Parshya is beloved by his local cricket team, gets excellent marks in school, and loves to read. Such qualities should have easily put him in the running for courting Archi, a smart, headstrong girl who enjoys her independence. Except Parshya comes from a Dalit family, and Archi is the daughter of a wealthy, upper caste political candidate. Despite this – or perhaps because of it – Archi soon gives in to Parshya’s advances, and they find ways to spend time together, as they fall in love.
When they are discovered by Archi’s family, Parshya and his friends receive a severe beating from Archi’s brother, leading the lovers to elope. Alone in the city, they must learn to live within their modest means, hoping that their love will guide them through the harsh realities of their situation.
Director Nagraj Manjule (Fandry, 2013) again casts non-actors to set the authentic tone of the film, which features singing, dancing and music composed by Indian director-composer duo Ajay-Atul. Sairat recently became the highest-grossing Marathi film in India.
There will be a 20 minute intermission during the film screening.
Following the screening, we will have a talk to discuss the themes and topics tackled in Sairat with esteemed guests including:
Dilani Rabindran is a marketing & sales consultant for South Indian films, representing many award-winning regional films that have traveled the world via film festivals over the past few years. She is also a well known writer within South Asian entertainment media for sites like Fully Filmy & TamilCulture and hosts a new podcast series called “1 BY 2” featuring South Asian artists from around the world. She also serves as an international programming associate for select international festivals, such as Toronto’s Reel Asian International Film Festival.
Indu Vashist is currently the Executive Director of SAVAC (South Asian Visual Arts Centre). She was born and raised on Coast Salish Territories, on the land of the Cowichan peoples, where her community, the Punjabis have been settled for over a century. Drawing from her background, she went on to write her MA thesis, “Between Canadian Racism and Indian Repression: The Air India Bombing and Filmic Representations of Sikh Diasporic Identity in Canada” Prior to working at SAVAC, she had been equally splitting her time between India and Canada. In Canada, she programmed and hosted a weekly South Asian arts and culture radio show. In India, she worked with artist, queer and feminist circles in Bombay and Madras. Specifically, she worked for Bombay-based Queer Nazariya International Film Festival, and Madras-based Marappacchi Theatre Group.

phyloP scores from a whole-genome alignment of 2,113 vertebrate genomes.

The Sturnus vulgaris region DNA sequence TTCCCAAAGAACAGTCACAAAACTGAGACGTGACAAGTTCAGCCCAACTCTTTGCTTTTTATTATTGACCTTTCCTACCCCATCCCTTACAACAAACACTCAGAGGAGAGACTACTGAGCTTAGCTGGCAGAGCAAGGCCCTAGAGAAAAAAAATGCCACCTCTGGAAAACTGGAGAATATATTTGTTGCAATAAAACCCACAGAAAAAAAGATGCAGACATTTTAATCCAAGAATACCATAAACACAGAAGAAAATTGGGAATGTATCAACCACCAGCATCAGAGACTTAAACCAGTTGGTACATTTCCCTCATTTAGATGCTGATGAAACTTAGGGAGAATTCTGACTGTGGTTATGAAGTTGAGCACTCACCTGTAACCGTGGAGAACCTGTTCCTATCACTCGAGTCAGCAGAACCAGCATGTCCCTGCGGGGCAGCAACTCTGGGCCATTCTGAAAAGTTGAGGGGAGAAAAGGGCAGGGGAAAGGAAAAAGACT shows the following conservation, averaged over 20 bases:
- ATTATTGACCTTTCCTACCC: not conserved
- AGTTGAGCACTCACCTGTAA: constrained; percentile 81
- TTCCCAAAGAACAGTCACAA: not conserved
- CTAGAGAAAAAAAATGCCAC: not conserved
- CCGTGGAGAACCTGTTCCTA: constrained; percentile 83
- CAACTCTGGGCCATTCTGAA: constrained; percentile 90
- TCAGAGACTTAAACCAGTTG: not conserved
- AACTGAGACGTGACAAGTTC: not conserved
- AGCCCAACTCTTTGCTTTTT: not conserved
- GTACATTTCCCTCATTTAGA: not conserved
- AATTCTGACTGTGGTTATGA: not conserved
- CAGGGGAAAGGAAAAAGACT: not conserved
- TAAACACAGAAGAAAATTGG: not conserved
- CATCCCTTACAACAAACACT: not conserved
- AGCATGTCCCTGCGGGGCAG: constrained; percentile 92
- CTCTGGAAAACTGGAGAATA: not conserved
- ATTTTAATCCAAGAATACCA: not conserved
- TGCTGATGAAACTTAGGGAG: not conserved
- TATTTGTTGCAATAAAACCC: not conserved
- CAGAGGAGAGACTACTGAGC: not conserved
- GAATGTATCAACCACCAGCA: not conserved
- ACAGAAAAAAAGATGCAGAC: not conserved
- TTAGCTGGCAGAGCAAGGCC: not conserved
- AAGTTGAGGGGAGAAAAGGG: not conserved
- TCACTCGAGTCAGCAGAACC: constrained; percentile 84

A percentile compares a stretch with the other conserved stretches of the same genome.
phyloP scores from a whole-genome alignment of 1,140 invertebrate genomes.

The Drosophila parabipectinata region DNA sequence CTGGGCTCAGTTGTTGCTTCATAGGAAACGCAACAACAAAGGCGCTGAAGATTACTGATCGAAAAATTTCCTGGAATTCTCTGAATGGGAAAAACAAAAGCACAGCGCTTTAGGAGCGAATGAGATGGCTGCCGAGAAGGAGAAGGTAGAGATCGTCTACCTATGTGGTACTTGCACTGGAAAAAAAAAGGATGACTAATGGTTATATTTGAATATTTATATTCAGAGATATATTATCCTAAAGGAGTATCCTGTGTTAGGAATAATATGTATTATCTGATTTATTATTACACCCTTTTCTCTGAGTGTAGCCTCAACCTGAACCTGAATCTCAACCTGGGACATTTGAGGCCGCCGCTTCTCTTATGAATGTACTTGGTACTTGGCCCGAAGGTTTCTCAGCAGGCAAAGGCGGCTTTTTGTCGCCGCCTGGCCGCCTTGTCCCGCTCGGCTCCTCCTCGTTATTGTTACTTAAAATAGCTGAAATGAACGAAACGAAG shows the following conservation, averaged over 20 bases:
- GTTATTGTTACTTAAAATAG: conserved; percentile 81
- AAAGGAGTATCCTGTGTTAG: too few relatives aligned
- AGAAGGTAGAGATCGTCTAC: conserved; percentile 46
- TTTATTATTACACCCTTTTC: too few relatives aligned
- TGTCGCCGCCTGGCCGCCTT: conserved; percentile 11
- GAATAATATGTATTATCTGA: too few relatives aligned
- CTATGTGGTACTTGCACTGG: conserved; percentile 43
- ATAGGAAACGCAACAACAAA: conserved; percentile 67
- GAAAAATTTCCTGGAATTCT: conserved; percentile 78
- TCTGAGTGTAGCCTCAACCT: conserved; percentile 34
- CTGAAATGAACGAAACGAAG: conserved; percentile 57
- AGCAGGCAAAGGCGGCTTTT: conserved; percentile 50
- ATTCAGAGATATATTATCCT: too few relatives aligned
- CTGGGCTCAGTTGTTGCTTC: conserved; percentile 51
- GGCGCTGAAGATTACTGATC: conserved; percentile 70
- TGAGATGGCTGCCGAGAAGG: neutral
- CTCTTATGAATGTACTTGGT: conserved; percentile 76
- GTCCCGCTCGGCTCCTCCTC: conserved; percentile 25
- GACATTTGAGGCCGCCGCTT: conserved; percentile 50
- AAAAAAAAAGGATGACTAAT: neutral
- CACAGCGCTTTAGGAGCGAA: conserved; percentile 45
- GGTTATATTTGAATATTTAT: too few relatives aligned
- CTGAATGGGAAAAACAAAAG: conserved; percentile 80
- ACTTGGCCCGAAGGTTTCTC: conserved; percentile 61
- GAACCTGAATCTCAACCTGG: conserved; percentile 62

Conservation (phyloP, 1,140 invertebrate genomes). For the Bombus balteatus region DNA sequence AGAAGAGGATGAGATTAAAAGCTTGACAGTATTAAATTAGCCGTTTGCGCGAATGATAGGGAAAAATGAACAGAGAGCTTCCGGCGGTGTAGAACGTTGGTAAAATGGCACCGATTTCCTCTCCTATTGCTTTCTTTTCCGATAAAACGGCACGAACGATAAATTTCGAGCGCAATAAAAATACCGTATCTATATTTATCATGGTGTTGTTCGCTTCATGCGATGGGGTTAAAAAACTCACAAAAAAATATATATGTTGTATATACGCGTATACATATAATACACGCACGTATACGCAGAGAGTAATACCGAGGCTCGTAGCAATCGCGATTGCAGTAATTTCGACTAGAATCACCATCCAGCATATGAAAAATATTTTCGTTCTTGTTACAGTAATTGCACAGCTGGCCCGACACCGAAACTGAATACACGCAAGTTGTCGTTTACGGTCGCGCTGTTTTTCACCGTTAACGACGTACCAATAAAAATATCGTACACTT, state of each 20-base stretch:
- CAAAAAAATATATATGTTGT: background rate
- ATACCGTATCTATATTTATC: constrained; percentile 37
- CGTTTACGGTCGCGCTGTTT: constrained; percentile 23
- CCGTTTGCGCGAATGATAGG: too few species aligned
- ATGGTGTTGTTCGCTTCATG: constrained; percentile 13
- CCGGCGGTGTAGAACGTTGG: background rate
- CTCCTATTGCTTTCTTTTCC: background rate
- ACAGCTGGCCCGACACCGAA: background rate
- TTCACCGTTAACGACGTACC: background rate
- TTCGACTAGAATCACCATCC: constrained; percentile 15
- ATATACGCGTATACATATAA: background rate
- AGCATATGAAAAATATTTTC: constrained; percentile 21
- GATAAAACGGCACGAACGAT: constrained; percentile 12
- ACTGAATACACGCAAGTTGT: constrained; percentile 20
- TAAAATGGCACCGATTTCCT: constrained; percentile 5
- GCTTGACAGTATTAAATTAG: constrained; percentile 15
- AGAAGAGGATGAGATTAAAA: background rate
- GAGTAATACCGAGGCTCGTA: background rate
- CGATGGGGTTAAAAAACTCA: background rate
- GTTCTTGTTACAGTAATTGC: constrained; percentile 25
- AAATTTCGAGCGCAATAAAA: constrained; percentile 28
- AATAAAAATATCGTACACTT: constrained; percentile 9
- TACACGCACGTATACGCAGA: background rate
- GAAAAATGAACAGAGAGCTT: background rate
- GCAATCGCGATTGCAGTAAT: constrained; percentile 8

Guneet Wadera is the creative editor at FilmiCafe, one of North America’s prominent South Asian entertainment websites. Born in Abu Dhabi, Guneet is a self-confessed and passionate cinephile. She has reported on the prestigious Toronto International Film Festival for nearly a decade and also covered the starry International Indian Film Academy Awards in Toronto. Over the years she has interviewed some of biggest names in Bollywood including Priyanka Chopra, Salman Khan and Sridevi.
Born and raised in Karmala, a small town in the Sholapur district in Maharashtra, Nagraj Manjule has closely witnessed rural India’s struggle for education. His award-winning short film Pistulva (2010) is a reflection of his own experience. Manjule is one of the most important poets in Marathi literature of the last decade. His Damani Literary Award winning collection of poems, Unhachya Kataviruddha, received a warm welcome among readers of contemporary Marathi literature. Manjule’s previous feature, Fandry (2013), had its Canadian premiere at Reel Asian in 2014, where it received the National Bank First Feature Film Award.